2. Adding Labels and Titles
To add a title to your plot, use the `plt.title()` method. You can also add labels to the x and y axis using `plt.xlabel()` and `plt.ylabel()`, respectively. For example:

plt.title('Sales over Time')
plt.ylabel('Sales (USD)')

3. Changing Colors and Line Styles
You can change the color and line style of your time series plot by passing in additional parameters to the `plot()` method. For example:

plt.plot(date, sales, color='green', linestyle='dashed')

This will create a dashed green line for your plot.

4. Adding Grid Lines
To add grid lines to your plot, use the `plt.grid()` method. For example:


This will add grid lines to both the x and y axis.

5. Changing Tick Labels
You can customize tick labels on both the x and y axis using the `xticks()` and `yticks()` methods, respectively. For example:


This will rotate the x tick labels by 45 degrees.

By customizing your time series plots, you can make them more visually appealing and easier to understand for your audience.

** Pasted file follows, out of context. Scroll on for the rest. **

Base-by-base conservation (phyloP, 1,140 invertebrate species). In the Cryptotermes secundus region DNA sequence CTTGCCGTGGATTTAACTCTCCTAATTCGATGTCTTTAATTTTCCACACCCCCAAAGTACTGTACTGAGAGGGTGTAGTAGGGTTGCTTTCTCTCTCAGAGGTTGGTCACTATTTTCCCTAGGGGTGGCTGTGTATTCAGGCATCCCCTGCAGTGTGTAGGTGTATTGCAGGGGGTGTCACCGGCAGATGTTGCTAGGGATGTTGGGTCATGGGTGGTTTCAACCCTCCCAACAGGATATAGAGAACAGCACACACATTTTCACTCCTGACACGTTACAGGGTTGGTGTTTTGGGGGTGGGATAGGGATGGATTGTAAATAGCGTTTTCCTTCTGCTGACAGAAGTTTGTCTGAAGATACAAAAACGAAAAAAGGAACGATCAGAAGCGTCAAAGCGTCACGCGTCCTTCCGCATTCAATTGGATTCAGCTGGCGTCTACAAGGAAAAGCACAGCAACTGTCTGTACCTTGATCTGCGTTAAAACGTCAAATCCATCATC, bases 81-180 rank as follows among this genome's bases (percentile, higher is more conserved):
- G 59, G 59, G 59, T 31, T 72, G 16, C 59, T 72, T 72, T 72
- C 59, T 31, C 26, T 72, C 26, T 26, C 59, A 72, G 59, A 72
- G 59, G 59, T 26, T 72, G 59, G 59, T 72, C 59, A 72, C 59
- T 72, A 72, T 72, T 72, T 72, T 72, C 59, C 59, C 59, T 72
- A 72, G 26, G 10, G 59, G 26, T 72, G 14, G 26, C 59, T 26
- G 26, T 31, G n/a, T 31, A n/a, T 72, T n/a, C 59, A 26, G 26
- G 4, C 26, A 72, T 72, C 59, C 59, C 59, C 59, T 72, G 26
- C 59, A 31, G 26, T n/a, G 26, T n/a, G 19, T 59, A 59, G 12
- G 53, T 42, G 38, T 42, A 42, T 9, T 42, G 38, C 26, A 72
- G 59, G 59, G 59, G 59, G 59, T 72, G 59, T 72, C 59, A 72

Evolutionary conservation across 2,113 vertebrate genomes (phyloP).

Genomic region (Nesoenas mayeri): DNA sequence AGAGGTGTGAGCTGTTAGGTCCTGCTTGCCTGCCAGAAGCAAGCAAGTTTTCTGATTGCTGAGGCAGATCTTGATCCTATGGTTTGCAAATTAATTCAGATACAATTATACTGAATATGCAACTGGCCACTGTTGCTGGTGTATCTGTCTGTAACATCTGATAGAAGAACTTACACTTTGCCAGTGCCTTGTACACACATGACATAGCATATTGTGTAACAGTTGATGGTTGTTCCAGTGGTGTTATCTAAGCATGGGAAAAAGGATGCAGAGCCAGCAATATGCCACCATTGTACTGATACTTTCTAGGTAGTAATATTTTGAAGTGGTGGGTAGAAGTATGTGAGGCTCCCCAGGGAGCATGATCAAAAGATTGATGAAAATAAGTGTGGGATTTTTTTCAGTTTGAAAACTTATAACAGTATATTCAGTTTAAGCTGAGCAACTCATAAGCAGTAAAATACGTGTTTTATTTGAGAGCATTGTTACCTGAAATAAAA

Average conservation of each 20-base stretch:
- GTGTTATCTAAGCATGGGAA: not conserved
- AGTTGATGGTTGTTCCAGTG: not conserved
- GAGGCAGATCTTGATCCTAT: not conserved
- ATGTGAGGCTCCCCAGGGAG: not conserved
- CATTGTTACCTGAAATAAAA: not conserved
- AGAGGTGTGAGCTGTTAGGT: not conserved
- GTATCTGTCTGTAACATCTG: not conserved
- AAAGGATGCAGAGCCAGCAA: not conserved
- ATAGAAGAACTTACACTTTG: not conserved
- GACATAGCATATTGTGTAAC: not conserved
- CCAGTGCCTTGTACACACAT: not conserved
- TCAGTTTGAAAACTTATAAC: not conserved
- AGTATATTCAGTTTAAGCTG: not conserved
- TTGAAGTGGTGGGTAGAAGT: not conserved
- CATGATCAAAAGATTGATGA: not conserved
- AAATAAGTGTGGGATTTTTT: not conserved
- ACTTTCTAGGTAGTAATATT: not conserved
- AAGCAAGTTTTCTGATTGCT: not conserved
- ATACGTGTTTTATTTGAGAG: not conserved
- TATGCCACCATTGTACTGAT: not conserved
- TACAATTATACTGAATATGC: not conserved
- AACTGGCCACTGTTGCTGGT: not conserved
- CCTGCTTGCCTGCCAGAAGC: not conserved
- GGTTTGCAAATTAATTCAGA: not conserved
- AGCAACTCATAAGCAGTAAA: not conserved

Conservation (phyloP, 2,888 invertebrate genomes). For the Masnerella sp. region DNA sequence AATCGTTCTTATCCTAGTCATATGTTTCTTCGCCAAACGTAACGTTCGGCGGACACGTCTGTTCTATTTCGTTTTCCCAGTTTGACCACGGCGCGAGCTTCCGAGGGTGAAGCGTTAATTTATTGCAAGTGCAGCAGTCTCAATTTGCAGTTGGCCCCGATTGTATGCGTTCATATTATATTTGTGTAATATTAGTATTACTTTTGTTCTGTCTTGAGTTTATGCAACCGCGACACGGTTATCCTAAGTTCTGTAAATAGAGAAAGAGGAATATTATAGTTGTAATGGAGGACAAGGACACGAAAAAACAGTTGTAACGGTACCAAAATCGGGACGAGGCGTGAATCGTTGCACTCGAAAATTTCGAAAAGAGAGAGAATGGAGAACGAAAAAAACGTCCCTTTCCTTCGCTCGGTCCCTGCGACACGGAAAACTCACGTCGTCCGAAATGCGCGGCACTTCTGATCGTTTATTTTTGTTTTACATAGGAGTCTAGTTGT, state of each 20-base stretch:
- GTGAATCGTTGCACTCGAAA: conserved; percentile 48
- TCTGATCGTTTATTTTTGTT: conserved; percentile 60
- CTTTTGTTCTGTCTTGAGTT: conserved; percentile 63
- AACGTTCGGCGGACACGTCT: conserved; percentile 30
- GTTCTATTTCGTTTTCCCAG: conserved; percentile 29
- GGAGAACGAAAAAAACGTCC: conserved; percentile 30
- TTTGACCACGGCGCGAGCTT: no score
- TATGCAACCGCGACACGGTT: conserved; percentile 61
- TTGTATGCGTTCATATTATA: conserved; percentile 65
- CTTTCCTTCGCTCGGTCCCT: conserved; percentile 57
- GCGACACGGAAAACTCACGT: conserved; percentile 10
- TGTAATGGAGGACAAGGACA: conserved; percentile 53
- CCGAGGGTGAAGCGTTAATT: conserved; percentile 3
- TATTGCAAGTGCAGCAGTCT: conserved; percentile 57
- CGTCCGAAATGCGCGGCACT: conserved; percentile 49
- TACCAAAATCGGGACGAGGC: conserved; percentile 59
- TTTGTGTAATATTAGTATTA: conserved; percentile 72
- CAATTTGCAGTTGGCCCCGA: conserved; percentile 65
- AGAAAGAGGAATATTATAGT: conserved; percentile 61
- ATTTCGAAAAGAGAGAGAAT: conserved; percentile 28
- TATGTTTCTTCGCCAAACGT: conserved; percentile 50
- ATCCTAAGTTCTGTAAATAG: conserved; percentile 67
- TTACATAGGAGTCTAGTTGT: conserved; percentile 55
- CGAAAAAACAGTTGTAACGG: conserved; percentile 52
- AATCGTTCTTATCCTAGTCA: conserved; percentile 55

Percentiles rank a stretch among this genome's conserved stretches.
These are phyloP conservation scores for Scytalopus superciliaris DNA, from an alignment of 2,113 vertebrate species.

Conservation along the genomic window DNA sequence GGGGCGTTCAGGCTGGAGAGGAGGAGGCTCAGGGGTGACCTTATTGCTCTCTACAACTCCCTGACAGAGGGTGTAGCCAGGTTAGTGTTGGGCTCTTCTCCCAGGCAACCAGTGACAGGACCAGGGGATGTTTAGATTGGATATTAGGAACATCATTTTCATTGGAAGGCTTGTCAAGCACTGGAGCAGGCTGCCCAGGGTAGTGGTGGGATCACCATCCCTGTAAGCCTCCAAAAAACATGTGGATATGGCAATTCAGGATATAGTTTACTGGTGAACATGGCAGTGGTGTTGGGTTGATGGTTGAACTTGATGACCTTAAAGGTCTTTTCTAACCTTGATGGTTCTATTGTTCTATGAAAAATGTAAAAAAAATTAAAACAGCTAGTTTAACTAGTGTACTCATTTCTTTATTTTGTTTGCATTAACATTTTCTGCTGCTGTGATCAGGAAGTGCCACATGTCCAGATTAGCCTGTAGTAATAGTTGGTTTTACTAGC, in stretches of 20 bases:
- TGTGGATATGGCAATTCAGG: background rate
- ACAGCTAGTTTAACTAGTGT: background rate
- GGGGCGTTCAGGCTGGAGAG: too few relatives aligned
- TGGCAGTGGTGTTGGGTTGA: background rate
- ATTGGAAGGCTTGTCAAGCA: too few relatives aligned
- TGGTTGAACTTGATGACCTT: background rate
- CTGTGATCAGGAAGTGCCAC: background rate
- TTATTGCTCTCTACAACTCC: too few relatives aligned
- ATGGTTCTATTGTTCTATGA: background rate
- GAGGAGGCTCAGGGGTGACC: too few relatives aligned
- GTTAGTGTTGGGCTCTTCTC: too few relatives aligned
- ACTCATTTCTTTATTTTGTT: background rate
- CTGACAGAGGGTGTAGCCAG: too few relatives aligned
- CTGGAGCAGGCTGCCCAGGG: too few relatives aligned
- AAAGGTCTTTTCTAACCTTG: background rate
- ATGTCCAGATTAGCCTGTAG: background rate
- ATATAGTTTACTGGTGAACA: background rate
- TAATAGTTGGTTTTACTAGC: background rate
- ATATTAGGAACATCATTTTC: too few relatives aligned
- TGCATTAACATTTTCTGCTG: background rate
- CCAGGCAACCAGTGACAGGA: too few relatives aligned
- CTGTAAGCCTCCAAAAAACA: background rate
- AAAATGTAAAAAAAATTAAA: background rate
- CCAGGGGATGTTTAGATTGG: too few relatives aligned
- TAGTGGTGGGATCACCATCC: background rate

Analyzing Time Series Data with Statistics

Time series data can be analyzed using a variety of statistical techniques to gain insights into trends, patterns, and relationships between variables. In Python, there are several libraries that provide useful tools for time series analysis, including NumPy, Pandas, and Matplotlib.

One common technique for analyzing time series data is to calculate summary statistics such as the mean, median, and standard deviation. This can give you a sense of the central tendency and variability of the data over time. For example, you might calculate the average daily temperature over a year to see how it changes from season to season.